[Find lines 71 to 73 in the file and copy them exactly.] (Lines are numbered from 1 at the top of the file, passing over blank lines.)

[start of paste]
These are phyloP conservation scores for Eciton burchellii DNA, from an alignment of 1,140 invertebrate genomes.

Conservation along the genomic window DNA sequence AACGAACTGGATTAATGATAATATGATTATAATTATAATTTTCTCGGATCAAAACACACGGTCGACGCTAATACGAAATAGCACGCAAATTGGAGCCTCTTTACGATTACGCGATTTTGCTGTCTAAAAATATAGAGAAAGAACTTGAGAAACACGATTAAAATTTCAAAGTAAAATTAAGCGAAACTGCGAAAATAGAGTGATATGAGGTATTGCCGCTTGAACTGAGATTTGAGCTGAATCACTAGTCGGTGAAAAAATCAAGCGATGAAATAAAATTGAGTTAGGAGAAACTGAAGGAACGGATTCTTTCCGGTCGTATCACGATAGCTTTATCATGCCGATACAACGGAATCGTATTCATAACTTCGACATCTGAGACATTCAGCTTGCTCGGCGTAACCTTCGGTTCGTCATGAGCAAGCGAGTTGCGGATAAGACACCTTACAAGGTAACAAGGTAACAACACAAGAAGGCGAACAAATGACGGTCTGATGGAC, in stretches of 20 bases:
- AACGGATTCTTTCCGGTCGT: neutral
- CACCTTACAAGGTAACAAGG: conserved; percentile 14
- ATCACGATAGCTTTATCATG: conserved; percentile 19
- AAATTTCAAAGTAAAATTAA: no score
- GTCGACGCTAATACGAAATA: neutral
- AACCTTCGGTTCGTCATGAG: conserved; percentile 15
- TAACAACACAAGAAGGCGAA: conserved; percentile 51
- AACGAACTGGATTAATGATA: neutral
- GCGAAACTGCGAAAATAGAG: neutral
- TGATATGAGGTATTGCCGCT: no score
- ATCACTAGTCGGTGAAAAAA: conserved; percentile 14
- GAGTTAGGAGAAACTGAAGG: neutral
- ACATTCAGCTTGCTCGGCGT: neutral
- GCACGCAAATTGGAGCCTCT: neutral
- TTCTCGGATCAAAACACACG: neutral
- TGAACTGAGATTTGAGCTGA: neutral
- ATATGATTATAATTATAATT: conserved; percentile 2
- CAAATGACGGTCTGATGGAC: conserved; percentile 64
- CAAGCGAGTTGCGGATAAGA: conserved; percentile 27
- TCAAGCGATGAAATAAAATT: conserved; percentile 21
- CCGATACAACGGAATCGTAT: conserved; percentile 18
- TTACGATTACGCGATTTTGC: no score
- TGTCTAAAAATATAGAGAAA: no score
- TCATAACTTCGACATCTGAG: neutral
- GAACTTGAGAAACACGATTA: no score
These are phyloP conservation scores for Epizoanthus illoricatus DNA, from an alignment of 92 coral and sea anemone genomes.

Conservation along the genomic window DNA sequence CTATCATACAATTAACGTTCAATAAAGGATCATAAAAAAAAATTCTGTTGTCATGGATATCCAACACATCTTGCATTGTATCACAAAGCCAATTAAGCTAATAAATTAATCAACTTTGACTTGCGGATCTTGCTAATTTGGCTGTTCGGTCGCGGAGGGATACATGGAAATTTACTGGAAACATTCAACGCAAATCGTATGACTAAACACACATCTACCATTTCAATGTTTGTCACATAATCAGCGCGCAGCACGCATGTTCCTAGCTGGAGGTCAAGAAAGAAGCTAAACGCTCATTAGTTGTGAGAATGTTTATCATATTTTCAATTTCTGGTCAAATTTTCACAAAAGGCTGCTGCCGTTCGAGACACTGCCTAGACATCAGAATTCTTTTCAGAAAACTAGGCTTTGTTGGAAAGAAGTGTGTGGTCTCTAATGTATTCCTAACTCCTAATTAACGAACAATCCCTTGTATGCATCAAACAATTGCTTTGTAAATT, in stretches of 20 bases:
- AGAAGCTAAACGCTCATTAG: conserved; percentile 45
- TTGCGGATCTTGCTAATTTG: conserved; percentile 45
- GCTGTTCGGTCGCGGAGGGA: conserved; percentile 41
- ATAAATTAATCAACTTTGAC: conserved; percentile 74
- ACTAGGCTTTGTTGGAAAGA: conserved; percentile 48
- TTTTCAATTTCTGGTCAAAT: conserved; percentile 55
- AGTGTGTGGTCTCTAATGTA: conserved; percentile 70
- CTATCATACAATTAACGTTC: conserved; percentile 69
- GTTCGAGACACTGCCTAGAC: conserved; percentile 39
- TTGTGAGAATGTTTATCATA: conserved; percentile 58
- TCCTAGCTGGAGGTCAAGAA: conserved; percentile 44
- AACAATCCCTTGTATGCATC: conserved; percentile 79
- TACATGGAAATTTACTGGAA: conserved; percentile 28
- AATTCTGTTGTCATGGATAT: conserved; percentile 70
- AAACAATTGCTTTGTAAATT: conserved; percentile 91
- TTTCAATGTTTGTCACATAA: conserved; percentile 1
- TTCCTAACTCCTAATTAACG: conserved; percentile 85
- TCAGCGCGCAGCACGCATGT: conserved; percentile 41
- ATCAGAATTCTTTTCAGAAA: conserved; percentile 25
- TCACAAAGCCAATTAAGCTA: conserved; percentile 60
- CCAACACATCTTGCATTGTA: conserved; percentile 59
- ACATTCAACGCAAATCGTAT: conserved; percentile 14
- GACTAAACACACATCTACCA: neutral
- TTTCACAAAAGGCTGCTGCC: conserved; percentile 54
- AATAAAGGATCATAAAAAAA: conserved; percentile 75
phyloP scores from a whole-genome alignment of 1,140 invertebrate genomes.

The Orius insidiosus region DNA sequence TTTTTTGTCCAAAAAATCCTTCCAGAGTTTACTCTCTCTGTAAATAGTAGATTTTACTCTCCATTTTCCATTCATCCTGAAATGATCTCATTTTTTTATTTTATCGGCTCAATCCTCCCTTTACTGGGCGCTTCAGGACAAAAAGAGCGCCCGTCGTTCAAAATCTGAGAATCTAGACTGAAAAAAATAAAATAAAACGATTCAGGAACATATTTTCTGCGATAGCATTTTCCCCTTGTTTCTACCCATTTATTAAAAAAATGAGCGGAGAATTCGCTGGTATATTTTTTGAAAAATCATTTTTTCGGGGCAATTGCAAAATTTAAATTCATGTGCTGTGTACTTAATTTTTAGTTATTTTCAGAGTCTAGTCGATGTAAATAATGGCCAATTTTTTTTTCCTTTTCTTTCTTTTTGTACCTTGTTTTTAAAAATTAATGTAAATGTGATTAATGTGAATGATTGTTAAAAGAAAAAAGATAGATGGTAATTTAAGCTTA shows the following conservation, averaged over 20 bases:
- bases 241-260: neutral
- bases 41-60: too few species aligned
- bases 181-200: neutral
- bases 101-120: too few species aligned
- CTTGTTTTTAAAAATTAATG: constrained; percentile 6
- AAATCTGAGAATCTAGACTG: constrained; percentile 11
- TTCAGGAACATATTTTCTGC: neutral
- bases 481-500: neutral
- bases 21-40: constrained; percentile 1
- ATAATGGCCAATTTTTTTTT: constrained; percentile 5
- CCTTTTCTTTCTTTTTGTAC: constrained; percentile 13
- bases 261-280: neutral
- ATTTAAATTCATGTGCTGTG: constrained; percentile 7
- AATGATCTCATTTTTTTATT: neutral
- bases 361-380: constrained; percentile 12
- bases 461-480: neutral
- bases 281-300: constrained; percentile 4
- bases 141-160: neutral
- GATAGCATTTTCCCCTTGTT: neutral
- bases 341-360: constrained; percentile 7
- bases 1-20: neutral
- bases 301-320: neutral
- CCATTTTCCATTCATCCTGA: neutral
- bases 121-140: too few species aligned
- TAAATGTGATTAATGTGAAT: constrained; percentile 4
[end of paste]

- bases 361-380: constrained; percentile 12
- bases 461-480: neutral
- bases 281-300: constrained; percentile 4